There is an incredible industry out there, peddling “stuff” to new mums. Stuff you didn’t even know you needed. Never have I read anything scarier than the Mothercare catalogue – so much choice, so much potential expense.
Take, for example, the sound system that fits snugly around your bump. Apparently, the Ritmo (RRP £139) is hot in the USA due to the Mozart Effect ™: the belief that exposure to the works of the Austrian wunderkind while in the womb will elevate your baby to super-brain status.
In 1993, psychologists found that listening to Mozart increased spatial-temporal reasoning. I did look up exactly what this meant, but was none the wiser after ingesting the science speak. In any case, some people have dismissed these claims as justification for marketing yet more expensive, branded “stuff” in my direction.
I forwarded images of said sonic contraption to friends. “No, no, no, no, no, NO!” said one mum-of-two, adding: “You’ll be sectioned if anyone catches you wearing that in public.” Another replied: “I want one, and I’m not even pregnant.”
I’m not sure I’d sport such a gizmo, but I do hope our unborn child loves music as much as we do. Not that our tastes are limited to Mozart; she is just as likely to depart my womb like a bat out of hell, singing along to Meat Loaf. Or jolly young Mika, at whose Eden Session I’ll be celebrating the start of my maternity leave. I must remember not to bounce around too much to “Big Girl, You Are Beautiful”, lest Daughter make an unplanned appearance a month early.
It’s clear that sound in utero is important. We are often reminded at ante-natal classes that our babies can already hear our voices, and will recognize them the minute they pop out. Dads are encouraged to talk to the bump; OH looks rather perplexed by this suggestion, and has so far mustered up “Hello, bump.” I, on the other hand, have spent many years talking to myself (motto: “It’s the only way to guarantee a sensible answer”), and will happily have lengthy conversations with my current extension.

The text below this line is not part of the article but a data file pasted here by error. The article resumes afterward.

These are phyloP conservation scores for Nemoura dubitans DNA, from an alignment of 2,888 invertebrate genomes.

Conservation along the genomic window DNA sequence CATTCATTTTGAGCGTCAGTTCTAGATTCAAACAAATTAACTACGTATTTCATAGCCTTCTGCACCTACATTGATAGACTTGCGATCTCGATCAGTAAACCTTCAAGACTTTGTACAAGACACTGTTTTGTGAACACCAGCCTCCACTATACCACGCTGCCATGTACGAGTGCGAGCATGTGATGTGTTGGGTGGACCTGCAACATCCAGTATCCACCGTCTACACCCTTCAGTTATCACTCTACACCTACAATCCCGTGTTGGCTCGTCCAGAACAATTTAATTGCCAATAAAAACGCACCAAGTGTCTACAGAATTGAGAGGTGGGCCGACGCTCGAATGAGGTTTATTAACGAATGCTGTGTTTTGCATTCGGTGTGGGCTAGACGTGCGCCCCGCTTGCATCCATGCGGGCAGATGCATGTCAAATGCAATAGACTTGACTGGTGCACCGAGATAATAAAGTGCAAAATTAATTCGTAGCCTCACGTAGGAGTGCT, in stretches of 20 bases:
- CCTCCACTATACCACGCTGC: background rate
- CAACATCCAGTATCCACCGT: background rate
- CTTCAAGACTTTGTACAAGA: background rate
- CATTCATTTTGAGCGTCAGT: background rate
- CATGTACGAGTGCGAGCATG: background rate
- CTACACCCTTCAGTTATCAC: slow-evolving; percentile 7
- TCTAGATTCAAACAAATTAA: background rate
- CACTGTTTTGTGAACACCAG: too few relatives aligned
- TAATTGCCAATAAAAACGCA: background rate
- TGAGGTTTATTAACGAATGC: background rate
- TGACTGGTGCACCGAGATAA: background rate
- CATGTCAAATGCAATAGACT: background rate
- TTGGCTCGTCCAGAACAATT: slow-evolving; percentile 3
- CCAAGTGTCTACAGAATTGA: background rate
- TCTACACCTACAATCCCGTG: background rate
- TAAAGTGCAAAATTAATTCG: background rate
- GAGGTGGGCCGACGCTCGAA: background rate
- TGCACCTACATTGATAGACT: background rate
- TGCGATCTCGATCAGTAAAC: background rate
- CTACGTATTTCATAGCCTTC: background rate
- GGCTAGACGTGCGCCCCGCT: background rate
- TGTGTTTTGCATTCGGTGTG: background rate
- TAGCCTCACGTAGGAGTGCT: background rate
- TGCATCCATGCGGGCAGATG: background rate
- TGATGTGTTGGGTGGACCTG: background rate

I’ve also been encouraged to sing to the bump. This is relatively easy, as I sing a lot. Current choirs include Resonet, a classical ensemble performing early religious music in Latin; and at the other end of the spectrum, a Ministry of Song project focusing on dance music from the early 1990s. Hence my child’s first words will be either “Kyrie eleison” or “Wooh! Yeah!”
At pregnancy yoga, we often give our babies a “sonic massage” with a humming breath. I think of this on the occasions I slip down to bolster male vocal parts, skimming bass notes and wondering whether my testicles are about to drop. Does baby wonder: “I thought babies came out of mummies, not daddies”?
I was once asked to conjure a happy image of family life, and came up with car journeys to a soundtrack of compilation CDs compiled by yours truly to stimulate and amuse our jolly brood. Never would the words “Are we nearly there yet?” be uttered on such a trip.
Such vital skills will be put into practice very soon as we choose our favourite child-friendly music. Our baby will drift off to sleep to the lullaby softeness of Vashti Bunyan, or the peaceful rhythms of Gregorian chant. Should we need a wakeful presence, it will be back to Mika, or perhaps some jaunty folk-rock Steeleye Span. But not the ones about dear, sweet children being murdered and flung down wells by wicked step-parents; and not the ones purportedly about birds in the bush or bonny black hares, both double entendres of indescribable filth. Actually, once you take those out, that doesn’t leave much.
In the meantime, I have a policy of waiting until, post-baby, I identify a specific need before actually parting with any cash. As for the sound system – I think I’ll just turn the stereo up to 11.
* The Ministry of Song Project debuts at the Eden Project Arts Café on Friday, June 4. www.edenproject.com
* Resonet performs at Blisland Church on Sunday, June 13.
* Mika plays the Eden Sessions on Sunday, June 27. www.edenproject.com
* To buy the Ritmo, visit www.nuvo-group.co.uk